Image 53 Photographer/Painter: Henry Knight, St Leonards on Sea. Subject: F.E. and Amynora Field, 1877.

You may find it dif
Author(s): The Open University

Adverbs modify verbs, adjectives and other adverbs, for example runningquickly, veryclever, quitewell.

Adverbs of manner describe how the action of the verb is being done, for example boldly, graciously, well.

Adverbs of time show when the action of the verb is taking place, for example today, then.

Adverbs of place show where the action of the verb is taking place, for example here.
Author(s): The Open University

Question 1

Draw a line of symmetry on each of the shapes below.

Look at the shapes below. The symmetry of the shape on the left and its relationship to the shape on the right can be thought of in two ways:

• Fold the left-hand shape along the central line. Then one side lies exactly on top of the other, and gives the shape on the right.

• Imagine a mirror placed along the central dotted line. The reflection in the mirror gives the other half of the shape.

Author(s): The Open University

Intelligence and Evidence - Mark Tuley & Mike Griffiths
Mark Tuley & Mike Griffiths (Police International Counter-Terrorism Unit/National Counter-Terrorism Security Office) address the following: What is intelligence? Goodies and Baddies both gather intelligence. The Intelligence Cycle and itâ€™s use within the Governments counter-terrorism Strategy. Government counter-terrorism strategy
Author(s): No creator set

Our everyday experience of percentages includes percentage increases (like VAT at %, or a service charge of 15%) and percentage decreases (such as a discount of 15%).

For example, Â£8 plus
Author(s): The Open University

HEA395 Community Health #14 Spring 2015
A 14 week 1 unit college course with Robin Sinks for health professionals and people in the community. www.YouTube.com/csuDHTV [Please Subscribe]
Author(s): No creator set

Example 47

• (a) Find the angle between each of the pairs of vectors:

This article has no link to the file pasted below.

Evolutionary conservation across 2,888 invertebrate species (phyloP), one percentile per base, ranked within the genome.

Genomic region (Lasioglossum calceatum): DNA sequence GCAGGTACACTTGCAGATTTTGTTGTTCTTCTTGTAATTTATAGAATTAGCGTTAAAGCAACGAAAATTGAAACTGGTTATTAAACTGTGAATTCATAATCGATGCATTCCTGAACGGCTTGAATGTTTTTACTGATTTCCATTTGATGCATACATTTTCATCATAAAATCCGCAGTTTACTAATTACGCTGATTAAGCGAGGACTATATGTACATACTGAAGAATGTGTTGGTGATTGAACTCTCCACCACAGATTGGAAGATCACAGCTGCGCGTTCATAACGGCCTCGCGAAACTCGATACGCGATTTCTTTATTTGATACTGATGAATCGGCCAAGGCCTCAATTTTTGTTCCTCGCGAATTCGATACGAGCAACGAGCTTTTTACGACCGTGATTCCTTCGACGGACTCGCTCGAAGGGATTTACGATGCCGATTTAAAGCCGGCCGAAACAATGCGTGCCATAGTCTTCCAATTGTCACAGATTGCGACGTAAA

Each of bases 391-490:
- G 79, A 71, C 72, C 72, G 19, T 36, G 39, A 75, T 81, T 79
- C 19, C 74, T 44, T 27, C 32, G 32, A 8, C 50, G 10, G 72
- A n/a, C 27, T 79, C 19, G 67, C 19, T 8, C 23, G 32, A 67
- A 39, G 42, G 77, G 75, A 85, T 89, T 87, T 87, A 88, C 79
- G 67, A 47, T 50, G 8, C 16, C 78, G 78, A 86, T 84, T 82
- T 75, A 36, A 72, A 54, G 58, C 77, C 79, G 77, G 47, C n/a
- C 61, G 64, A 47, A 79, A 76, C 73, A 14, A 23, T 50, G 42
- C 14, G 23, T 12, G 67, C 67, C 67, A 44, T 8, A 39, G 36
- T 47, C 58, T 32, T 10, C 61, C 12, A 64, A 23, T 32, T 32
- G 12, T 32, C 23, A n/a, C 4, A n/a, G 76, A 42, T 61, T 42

(3, 1) and (1, âˆ’2); i + 2j and âˆ’3i + j âˆ’ 2k.

• Author(s): The Open University

Generic Representations and the Generic Grid: Knowledge Interface, Organisation and Support of the (
Computer Aided Design requires the implementation of architectural issues in order to support the architectural design process. These issues consist of elements, knowledge structures, and design processes that are typical for architectural design. The paper introduces two concepts that aim to define and model some of such architectural issues: building types and design processes. The first concept, the Generic grid, will be shown to structure the description of designs, provide a form-based hier
Author(s): Achten, H.H., Bax, M.F.Th. and Oxman, R.M.

Art History in a Hurry - Mona Lisa
This is a fascinating video about this famous painting. Wouldn't you like to know why she has no eyebrows? (02:17)
Author(s): No creator set

This course was written by Dr Alan Wilson

Except for third party materials and otherwise stated (see terms and conditions), this content is made available under a Creative Commons Attribution-NonCommercial-ShareAlike 4.0 Licence

Grateful acknowledgement is made to the foll
Author(s): The Open University

Having made and reviewed our observations, we are now in a position to interpret them â€“ why are the rocks the way they are? The sedimentary strata that we see in Figure 16 were likely to have been deposited in essentially horizontal layers, so why is one set tilted and the other horizontal? To answe
Author(s): The Open University